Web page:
Ludicra - _Another Great Love Song_
(Alternative Tentacles, 2004)
by: T. DePalma (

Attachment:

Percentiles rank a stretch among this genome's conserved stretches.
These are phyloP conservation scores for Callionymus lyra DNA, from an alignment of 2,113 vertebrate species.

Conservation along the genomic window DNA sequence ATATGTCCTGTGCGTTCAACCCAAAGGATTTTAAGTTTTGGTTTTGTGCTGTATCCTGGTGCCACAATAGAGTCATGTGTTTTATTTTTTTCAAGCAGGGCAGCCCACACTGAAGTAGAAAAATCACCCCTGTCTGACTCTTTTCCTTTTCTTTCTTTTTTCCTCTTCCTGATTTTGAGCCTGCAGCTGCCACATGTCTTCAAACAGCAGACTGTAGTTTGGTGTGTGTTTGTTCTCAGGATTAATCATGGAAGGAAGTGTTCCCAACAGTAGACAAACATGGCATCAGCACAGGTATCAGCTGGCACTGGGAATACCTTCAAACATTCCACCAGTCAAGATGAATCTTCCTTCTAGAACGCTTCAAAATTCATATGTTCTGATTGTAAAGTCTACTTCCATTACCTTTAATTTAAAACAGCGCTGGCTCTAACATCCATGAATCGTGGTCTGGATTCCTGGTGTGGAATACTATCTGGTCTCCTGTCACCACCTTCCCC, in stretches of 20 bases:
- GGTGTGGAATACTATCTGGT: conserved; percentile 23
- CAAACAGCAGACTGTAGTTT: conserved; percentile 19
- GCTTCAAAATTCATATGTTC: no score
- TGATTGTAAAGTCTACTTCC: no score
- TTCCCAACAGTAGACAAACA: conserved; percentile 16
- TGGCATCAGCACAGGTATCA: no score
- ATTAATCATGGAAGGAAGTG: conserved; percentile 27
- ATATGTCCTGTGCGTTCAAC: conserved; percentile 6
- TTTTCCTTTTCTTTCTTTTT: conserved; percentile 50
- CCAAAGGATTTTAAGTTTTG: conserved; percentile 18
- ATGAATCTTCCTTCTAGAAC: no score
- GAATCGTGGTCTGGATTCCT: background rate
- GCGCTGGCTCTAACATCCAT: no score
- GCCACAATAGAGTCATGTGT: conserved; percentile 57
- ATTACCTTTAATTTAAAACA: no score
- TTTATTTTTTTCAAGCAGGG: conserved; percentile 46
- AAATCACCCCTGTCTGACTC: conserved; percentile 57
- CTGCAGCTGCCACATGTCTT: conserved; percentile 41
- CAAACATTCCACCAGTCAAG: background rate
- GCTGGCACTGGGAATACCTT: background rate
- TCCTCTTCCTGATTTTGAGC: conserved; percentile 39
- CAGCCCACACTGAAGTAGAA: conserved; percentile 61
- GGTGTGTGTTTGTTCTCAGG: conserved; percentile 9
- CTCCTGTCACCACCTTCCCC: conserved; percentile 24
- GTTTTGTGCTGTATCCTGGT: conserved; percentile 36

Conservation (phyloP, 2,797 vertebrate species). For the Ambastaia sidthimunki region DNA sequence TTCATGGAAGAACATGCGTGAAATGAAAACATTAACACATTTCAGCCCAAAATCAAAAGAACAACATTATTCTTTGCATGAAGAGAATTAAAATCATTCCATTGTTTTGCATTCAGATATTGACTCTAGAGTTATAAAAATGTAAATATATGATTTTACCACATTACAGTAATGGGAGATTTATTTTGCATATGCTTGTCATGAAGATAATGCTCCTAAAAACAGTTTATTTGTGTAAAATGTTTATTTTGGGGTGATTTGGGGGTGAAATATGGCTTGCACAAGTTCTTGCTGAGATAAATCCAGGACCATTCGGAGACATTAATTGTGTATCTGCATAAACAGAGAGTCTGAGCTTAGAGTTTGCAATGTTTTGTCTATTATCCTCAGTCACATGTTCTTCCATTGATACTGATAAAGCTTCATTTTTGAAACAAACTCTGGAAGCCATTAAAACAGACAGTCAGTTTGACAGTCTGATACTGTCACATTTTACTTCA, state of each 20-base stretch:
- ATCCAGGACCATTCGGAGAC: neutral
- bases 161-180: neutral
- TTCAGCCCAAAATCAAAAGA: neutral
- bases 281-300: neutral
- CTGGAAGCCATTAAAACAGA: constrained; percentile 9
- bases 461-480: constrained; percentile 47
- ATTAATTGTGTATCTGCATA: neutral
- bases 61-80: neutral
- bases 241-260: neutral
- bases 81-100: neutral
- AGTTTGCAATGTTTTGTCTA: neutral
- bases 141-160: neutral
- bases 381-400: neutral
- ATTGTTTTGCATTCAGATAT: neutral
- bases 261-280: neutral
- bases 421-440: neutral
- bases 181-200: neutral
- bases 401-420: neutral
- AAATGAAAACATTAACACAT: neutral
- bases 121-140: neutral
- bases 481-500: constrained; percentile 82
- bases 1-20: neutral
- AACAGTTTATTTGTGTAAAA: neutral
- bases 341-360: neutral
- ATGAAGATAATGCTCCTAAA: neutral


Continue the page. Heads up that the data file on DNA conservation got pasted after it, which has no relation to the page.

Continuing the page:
Now this is a group who are hard to explain without devaluing their uniqueness or, at the same time, exaggerating it. From San Francisco, California, Ludicra features a member of one of the US's more worthwhile heavy metal bands today: John Cobett of Hammers of Misfortune (ex-The Lord Weird Slough Feg), as well as Ross Sewage, from the grindcore band Impaled. _Another Great Love Song_ is Ludicra's second release, seeking to expand further on its fraternal roots.Hardcore punk has been an influence on black metal since its earlier incarnations. The joint relationship they share in vituperative intensity and raw aesthetics is not news, but when they are at their best, Ludicra does more than restate the basics. Blending typical dissonances that collapse into rollercoaster melodies, Ludicra present a non-theatrical, but occasionally epic hybrid ("Time Wounds All Heal") with a keen sense of dynamic and energy that sweats from each song.While acknowledging its impact on their style, the band is reluctant to label themselves purely as black metal, instead referring to themselves as post-black metal or "grey metal" -- an annoying and excessive label, but an accurate shade where many bands, for better or for worse, gather these days. It makes me wonder: have the old favorites, "progressive" or "avant-garde", finally become annihilated by an influx of washed-out keyboard whores, or has the millennium simply required more neologisms that continue to sucker and pretend? In any case, if they hold strong, "Ludicra" alone should be sufficient in the future.A large part of Ludicra's seduction is found in their vocalist, Laurie Sue Shanaman, snarling as a wolf cornering its prey; for all the screaming, I can still tell that she's a... she. I'm bored of women in metal attempting to compete with their male counterparts as carbon copied brutal growlers. Sometimes it works excellently, while the rest sound incapable, like adolescent boys. What's refreshing is hearing this factor that determines tonal variations being displayed to an advantage and adding personality. Her vocals achieve a great balance of harsh screams crackling into brief moments of human anguish complemented by guitarist Christy Cathar's smooth choral passages.In contrast to this delivery, the lyrics are purposely written to sound vague and loony, but don't quite match the gravity of the songs. Lamely poetic, filled with all the piss and rage of a high-school snot, Ludicra advises:"When you paint the town red, why not do it from your veins" ("Why Conquer")Later pondering:"A blanket flew into the sky / And still, so what? / On this day... this day... / Disappointment" ("Aging Ghost")Though Ludicra has found appeal with fans of punk and black metal since their debut album _Hollow Psalms_, the influences of each now on _Another Great Love Song_ seem to be communicated mostly by image, attitude and performance. The actual songs sound like characteristics of both filtered through a dominating heavy metal vibe. (The opening riff of "One Thousand Wolves" is really nothing more than a metalized version of Judas Iscariot's "Black Clouds Rolled Under the Parapet of the Sky".) To their credit, this generally works and does not switch gears rapidly in a novelty approach to structure.Ludicra's music is not devoid of the artsy connotations of the post-black metal phrase, but all their work thus far has shown a flair for strong riffs and smart composition, revealing some deliciously conceived songs that, for the most part, spare us of pretentiousness; spitting back discontent onto the world ten-fold.
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